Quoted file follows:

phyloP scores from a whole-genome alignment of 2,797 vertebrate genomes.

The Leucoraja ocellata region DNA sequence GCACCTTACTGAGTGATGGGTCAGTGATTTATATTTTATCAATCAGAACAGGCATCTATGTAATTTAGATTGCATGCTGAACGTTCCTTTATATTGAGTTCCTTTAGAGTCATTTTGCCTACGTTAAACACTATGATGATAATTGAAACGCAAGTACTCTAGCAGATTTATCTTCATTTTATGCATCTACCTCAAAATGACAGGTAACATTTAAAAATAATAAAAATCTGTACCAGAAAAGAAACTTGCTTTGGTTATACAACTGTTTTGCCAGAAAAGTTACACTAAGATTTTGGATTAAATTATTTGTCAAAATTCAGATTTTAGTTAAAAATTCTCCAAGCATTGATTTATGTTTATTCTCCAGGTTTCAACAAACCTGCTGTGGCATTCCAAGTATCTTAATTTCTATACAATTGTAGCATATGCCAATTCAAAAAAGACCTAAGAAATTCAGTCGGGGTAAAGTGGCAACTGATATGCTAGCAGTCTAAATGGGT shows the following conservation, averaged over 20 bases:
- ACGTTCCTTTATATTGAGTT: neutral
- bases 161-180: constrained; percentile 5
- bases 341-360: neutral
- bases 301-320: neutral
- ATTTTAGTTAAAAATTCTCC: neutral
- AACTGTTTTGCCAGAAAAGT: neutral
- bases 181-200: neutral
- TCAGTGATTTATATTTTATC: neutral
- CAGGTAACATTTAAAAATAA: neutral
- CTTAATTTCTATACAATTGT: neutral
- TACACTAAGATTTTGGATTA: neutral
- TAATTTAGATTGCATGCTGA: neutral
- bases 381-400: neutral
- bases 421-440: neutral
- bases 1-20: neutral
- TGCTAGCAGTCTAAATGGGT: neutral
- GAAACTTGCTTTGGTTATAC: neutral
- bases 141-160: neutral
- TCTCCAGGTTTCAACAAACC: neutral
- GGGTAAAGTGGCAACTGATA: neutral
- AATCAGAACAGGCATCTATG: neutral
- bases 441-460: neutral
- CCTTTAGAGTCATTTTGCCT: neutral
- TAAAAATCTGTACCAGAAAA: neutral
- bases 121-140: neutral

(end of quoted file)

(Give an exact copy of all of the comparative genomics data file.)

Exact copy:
phyloP scores from a whole-genome alignment of 2,797 vertebrate genomes.

The Leucoraja ocellata region DNA sequence GCACCTTACTGAGTGATGGGTCAGTGATTTATATTTTATCAATCAGAACAGGCATCTATGTAATTTAGATTGCATGCTGAACGTTCCTTTATATTGAGTTCCTTTAGAGTCATTTTGCCTACGTTAAACACTATGATGATAATTGAAACGCAAGTACTCTAGCAGATTTATCTTCATTTTATGCATCTACCTCAAAATGACAGGTAACATTTAAAAATAATAAAAATCTGTACCAGAAAAGAAACTTGCTTTGGTTATACAACTGTTTTGCCAGAAAAGTTACACTAAGATTTTGGATTAAATTATTTGTCAAAATTCAGATTTTAGTTAAAAATTCTCCAAGCATTGATTTATGTTTATTCTCCAGGTTTCAACAAACCTGCTGTGGCATTCCAAGTATCTTAATTTCTATACAATTGTAGCATATGCCAATTCAAAAAAGACCTAAGAAATTCAGTCGGGGTAAAGTGGCAACTGATATGCTAGCAGTCTAAATGGGT shows the following conservation, averaged over 20 bases:
- ACGTTCCTTTATATTGAGTT: neutral
- bases 161-180: constrained; percentile 5
- bases 341-360: neutral
- bases 301-320: neutral
- ATTTTAGTTAAAAATTCTCC: neutral
- AACTGTTTTGCCAGAAAAGT: neutral
- bases 181-200: neutral
- TCAGTGATTTATATTTTATC: neutral
- CAGGTAACATTTAAAAATAA: neutral
- CTTAATTTCTATACAATTGT: neutral
- TACACTAAGATTTTGGATTA: neutral
- TAATTTAGATTGCATGCTGA: neutral
- bases 381-400: neutral
- bases 421-440: neutral
- bases 1-20: neutral
- TGCTAGCAGTCTAAATGGGT: neutral
- GAAACTTGCTTTGGTTATAC: neutral
- bases 141-160: neutral
- TCTCCAGGTTTCAACAAACC: neutral
- GGGTAAAGTGGCAACTGATA: neutral
- AATCAGAACAGGCATCTATG: neutral
- bases 441-460: neutral
- CCTTTAGAGTCATTTTGCCT: neutral
- TAAAAATCTGTACCAGAAAA: neutral
- bases 121-140: neutral